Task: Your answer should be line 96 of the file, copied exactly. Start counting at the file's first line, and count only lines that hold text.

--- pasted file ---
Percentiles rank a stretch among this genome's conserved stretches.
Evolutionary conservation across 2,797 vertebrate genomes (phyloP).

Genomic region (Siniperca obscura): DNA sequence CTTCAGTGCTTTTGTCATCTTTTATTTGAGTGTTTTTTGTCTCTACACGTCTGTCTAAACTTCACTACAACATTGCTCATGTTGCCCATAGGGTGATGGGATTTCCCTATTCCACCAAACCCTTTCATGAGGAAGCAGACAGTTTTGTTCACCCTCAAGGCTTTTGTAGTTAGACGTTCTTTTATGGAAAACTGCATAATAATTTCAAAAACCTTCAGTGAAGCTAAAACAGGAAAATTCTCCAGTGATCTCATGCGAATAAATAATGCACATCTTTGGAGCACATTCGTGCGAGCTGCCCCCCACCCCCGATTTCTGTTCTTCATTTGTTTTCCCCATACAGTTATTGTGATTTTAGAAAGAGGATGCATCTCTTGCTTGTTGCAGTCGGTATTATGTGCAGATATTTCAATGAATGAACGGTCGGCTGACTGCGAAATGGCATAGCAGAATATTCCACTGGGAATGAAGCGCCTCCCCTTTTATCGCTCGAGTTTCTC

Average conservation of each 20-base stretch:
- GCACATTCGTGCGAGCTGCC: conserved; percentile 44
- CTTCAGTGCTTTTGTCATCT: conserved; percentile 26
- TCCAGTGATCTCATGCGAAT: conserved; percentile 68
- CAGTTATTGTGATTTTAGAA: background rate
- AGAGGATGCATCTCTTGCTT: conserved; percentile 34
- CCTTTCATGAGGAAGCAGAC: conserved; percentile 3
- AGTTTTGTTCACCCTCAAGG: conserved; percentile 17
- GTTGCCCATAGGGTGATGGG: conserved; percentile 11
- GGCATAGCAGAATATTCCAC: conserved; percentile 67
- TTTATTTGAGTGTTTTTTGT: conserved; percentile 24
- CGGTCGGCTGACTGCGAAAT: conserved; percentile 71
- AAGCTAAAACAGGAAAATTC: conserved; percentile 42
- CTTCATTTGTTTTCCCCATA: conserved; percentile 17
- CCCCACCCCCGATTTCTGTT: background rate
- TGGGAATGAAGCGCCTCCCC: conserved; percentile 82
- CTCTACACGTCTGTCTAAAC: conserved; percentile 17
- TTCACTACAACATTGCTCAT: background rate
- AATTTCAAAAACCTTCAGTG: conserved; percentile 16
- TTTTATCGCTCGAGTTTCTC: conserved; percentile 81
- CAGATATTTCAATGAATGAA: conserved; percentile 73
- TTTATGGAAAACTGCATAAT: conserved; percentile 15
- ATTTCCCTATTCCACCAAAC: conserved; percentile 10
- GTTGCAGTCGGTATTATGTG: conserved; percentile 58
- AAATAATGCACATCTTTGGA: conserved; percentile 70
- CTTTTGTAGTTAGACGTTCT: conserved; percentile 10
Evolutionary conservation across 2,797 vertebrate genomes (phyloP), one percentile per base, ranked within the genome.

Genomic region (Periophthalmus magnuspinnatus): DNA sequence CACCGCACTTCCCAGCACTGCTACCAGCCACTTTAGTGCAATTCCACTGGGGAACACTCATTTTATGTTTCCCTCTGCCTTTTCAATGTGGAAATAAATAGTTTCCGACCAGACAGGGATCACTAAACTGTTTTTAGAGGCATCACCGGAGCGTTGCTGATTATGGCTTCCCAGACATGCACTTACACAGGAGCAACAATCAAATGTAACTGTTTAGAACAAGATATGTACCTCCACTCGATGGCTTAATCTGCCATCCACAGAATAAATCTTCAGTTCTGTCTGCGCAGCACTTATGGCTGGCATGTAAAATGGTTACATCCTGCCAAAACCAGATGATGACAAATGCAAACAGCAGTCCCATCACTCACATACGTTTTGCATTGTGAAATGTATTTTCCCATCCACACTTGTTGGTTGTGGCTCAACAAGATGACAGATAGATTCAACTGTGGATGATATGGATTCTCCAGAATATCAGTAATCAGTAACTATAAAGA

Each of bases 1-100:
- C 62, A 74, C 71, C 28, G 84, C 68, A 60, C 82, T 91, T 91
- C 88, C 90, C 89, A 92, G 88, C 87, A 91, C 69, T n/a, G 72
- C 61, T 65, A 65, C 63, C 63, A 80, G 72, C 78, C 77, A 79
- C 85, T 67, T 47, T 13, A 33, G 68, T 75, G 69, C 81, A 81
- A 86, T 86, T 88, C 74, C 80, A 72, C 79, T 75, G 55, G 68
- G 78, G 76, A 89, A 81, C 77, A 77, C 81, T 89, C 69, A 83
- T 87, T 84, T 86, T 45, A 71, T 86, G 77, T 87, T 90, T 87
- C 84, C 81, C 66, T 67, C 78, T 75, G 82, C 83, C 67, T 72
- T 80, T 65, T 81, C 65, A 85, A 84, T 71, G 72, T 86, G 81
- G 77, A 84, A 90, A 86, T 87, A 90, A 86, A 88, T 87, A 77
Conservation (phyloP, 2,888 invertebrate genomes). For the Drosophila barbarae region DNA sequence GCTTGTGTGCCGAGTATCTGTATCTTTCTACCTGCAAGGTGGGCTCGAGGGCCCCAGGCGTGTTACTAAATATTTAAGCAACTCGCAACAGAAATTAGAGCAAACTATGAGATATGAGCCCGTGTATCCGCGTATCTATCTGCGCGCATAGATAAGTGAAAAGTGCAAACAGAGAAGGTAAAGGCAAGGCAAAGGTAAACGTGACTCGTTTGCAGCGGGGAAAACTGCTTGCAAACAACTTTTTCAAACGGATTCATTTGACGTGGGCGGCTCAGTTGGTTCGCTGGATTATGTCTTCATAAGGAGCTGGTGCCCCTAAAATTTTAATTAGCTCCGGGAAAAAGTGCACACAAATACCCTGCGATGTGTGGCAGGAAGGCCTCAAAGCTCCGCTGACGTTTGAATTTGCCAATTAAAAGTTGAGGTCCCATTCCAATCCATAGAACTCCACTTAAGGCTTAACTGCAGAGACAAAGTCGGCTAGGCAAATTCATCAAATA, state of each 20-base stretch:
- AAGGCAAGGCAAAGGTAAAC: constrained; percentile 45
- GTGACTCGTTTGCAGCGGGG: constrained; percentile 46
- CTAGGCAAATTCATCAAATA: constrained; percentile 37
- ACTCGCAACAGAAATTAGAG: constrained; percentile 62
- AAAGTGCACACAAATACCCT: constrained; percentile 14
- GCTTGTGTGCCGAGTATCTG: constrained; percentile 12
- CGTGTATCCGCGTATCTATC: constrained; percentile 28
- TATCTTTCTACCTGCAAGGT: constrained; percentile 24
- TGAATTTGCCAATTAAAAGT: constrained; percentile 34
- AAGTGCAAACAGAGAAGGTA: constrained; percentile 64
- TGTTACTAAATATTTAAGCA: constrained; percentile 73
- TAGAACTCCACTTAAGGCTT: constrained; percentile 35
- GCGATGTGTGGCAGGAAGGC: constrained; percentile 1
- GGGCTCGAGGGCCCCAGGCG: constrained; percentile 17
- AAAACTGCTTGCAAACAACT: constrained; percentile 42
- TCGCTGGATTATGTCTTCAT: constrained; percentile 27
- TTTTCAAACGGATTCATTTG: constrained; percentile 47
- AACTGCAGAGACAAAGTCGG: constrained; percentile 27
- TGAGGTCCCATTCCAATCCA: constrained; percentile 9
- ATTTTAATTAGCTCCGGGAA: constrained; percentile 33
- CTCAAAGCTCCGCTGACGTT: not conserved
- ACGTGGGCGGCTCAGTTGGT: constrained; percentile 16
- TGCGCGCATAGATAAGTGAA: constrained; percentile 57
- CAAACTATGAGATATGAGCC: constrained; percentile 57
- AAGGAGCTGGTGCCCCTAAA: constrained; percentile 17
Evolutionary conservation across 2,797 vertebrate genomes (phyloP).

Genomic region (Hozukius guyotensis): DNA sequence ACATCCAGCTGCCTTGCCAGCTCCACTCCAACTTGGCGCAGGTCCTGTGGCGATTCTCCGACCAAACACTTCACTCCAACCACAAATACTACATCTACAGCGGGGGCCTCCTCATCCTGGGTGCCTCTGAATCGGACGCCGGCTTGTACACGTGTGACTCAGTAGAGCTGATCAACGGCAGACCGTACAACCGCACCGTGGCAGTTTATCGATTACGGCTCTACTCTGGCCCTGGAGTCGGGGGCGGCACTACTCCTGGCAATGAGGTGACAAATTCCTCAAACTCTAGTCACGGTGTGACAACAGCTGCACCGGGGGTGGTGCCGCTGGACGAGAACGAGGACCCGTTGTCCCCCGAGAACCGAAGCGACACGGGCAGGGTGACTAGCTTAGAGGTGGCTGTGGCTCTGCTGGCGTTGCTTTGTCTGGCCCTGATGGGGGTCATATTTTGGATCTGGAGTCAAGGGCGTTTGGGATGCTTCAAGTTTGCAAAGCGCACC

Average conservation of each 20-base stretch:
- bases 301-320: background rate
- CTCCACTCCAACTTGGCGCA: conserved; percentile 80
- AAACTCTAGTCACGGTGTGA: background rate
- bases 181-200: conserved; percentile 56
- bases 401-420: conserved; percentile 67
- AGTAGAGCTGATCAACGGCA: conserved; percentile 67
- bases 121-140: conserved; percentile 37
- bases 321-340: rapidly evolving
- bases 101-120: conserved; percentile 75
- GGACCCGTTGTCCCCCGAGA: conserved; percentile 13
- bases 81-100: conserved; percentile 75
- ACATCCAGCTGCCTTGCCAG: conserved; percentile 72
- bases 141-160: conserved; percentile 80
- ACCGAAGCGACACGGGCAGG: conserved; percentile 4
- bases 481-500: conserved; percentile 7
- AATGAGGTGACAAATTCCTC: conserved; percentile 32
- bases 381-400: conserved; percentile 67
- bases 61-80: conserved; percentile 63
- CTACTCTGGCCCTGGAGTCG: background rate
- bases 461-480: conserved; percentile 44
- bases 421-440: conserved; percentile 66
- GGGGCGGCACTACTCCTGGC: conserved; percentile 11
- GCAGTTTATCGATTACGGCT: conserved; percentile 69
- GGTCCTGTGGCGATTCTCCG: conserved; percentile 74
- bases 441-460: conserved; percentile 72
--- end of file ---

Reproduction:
- bases 441-460: conserved; percentile 72